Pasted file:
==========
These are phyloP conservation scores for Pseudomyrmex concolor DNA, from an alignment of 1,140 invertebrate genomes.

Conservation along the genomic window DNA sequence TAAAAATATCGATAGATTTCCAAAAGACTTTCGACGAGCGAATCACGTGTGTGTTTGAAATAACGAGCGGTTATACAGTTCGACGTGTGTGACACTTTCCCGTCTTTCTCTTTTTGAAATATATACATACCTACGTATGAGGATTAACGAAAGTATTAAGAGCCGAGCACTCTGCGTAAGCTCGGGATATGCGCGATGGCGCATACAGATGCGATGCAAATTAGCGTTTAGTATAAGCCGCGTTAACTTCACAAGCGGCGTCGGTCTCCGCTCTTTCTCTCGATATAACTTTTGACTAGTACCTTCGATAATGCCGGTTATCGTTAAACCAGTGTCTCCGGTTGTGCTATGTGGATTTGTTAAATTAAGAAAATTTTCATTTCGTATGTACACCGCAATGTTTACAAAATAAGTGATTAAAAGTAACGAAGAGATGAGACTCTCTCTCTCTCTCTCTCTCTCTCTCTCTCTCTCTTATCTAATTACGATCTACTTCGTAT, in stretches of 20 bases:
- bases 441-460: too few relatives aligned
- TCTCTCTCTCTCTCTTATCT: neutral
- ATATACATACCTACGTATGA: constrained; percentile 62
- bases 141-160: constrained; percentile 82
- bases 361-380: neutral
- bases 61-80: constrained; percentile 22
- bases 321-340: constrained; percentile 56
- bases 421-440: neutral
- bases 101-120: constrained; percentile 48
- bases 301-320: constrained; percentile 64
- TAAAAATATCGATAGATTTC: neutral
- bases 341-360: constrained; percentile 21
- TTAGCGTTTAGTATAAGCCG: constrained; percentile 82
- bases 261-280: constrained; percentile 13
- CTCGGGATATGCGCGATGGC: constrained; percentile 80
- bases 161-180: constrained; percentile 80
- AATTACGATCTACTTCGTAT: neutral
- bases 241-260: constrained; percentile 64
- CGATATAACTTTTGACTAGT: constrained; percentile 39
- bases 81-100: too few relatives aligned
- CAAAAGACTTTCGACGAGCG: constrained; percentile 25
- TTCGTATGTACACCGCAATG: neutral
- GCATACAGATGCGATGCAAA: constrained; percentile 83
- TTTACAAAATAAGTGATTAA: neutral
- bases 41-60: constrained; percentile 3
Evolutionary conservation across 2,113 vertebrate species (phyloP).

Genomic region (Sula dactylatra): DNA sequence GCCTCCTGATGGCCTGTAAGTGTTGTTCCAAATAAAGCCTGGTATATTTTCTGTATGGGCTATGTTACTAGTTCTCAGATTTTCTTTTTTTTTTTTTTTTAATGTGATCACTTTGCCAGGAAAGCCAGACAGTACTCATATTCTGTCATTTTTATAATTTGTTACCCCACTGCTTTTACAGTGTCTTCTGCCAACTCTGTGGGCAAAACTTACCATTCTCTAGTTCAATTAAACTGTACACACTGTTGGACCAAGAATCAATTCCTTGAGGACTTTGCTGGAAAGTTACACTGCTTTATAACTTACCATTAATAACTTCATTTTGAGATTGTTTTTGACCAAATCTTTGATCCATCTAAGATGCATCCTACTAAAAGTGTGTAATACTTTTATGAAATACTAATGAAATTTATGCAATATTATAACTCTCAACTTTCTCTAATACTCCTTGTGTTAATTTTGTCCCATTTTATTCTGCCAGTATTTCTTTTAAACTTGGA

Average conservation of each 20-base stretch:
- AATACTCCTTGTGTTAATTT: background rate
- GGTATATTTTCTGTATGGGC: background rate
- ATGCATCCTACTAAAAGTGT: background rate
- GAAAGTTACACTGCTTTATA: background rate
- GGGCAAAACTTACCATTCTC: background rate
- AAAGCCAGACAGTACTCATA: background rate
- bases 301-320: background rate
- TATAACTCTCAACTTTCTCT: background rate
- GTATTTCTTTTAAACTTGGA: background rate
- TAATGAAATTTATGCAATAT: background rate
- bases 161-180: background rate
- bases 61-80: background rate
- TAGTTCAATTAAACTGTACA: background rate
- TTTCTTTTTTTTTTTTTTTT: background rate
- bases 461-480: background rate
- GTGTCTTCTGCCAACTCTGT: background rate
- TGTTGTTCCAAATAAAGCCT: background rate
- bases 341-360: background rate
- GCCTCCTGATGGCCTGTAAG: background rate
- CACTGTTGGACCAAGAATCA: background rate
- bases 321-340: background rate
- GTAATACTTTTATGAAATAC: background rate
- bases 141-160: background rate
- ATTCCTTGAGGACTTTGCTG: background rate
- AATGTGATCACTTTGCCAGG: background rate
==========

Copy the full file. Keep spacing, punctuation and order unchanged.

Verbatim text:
These are phyloP conservation scores for Pseudomyrmex concolor DNA, from an alignment of 1,140 invertebrate genomes.

Conservation along the genomic window DNA sequence TAAAAATATCGATAGATTTCCAAAAGACTTTCGACGAGCGAATCACGTGTGTGTTTGAAATAACGAGCGGTTATACAGTTCGACGTGTGTGACACTTTCCCGTCTTTCTCTTTTTGAAATATATACATACCTACGTATGAGGATTAACGAAAGTATTAAGAGCCGAGCACTCTGCGTAAGCTCGGGATATGCGCGATGGCGCATACAGATGCGATGCAAATTAGCGTTTAGTATAAGCCGCGTTAACTTCACAAGCGGCGTCGGTCTCCGCTCTTTCTCTCGATATAACTTTTGACTAGTACCTTCGATAATGCCGGTTATCGTTAAACCAGTGTCTCCGGTTGTGCTATGTGGATTTGTTAAATTAAGAAAATTTTCATTTCGTATGTACACCGCAATGTTTACAAAATAAGTGATTAAAAGTAACGAAGAGATGAGACTCTCTCTCTCTCTCTCTCTCTCTCTCTCTCTCTCTTATCTAATTACGATCTACTTCGTAT, in stretches of 20 bases:
- bases 441-460: too few relatives aligned
- TCTCTCTCTCTCTCTTATCT: neutral
- ATATACATACCTACGTATGA: constrained; percentile 62
- bases 141-160: constrained; percentile 82
- bases 361-380: neutral
- bases 61-80: constrained; percentile 22
- bases 321-340: constrained; percentile 56
- bases 421-440: neutral
- bases 101-120: constrained; percentile 48
- bases 301-320: constrained; percentile 64
- TAAAAATATCGATAGATTTC: neutral
- bases 341-360: constrained; percentile 21
- TTAGCGTTTAGTATAAGCCG: constrained; percentile 82
- bases 261-280: constrained; percentile 13
- CTCGGGATATGCGCGATGGC: constrained; percentile 80
- bases 161-180: constrained; percentile 80
- AATTACGATCTACTTCGTAT: neutral
- bases 241-260: constrained; percentile 64
- CGATATAACTTTTGACTAGT: constrained; percentile 39
- bases 81-100: too few relatives aligned
- CAAAAGACTTTCGACGAGCG: constrained; percentile 25
- TTCGTATGTACACCGCAATG: neutral
- GCATACAGATGCGATGCAAA: constrained; percentile 83
- TTTACAAAATAAGTGATTAA: neutral
- bases 41-60: constrained; percentile 3
Evolutionary conservation across 2,113 vertebrate species (phyloP).

Genomic region (Sula dactylatra): DNA sequence GCCTCCTGATGGCCTGTAAGTGTTGTTCCAAATAAAGCCTGGTATATTTTCTGTATGGGCTATGTTACTAGTTCTCAGATTTTCTTTTTTTTTTTTTTTTAATGTGATCACTTTGCCAGGAAAGCCAGACAGTACTCATATTCTGTCATTTTTATAATTTGTTACCCCACTGCTTTTACAGTGTCTTCTGCCAACTCTGTGGGCAAAACTTACCATTCTCTAGTTCAATTAAACTGTACACACTGTTGGACCAAGAATCAATTCCTTGAGGACTTTGCTGGAAAGTTACACTGCTTTATAACTTACCATTAATAACTTCATTTTGAGATTGTTTTTGACCAAATCTTTGATCCATCTAAGATGCATCCTACTAAAAGTGTGTAATACTTTTATGAAATACTAATGAAATTTATGCAATATTATAACTCTCAACTTTCTCTAATACTCCTTGTGTTAATTTTGTCCCATTTTATTCTGCCAGTATTTCTTTTAAACTTGGA

Average conservation of each 20-base stretch:
- AATACTCCTTGTGTTAATTT: background rate
- GGTATATTTTCTGTATGGGC: background rate
- ATGCATCCTACTAAAAGTGT: background rate
- GAAAGTTACACTGCTTTATA: background rate
- GGGCAAAACTTACCATTCTC: background rate
- AAAGCCAGACAGTACTCATA: background rate
- bases 301-320: background rate
- TATAACTCTCAACTTTCTCT: background rate
- GTATTTCTTTTAAACTTGGA: background rate
- TAATGAAATTTATGCAATAT: background rate
- bases 161-180: background rate
- bases 61-80: background rate
- TAGTTCAATTAAACTGTACA: background rate
- TTTCTTTTTTTTTTTTTTTT: background rate
- bases 461-480: background rate
- GTGTCTTCTGCCAACTCTGT: background rate
- TGTTGTTCCAAATAAAGCCT: background rate
- bases 341-360: background rate
- GCCTCCTGATGGCCTGTAAG: background rate
- CACTGTTGGACCAAGAATCA: background rate
- bases 321-340: background rate
- GTAATACTTTTATGAAATAC: background rate
- bases 141-160: background rate
- ATTCCTTGAGGACTTTGCTG: background rate
- AATGTGATCACTTTGCCAGG: background rate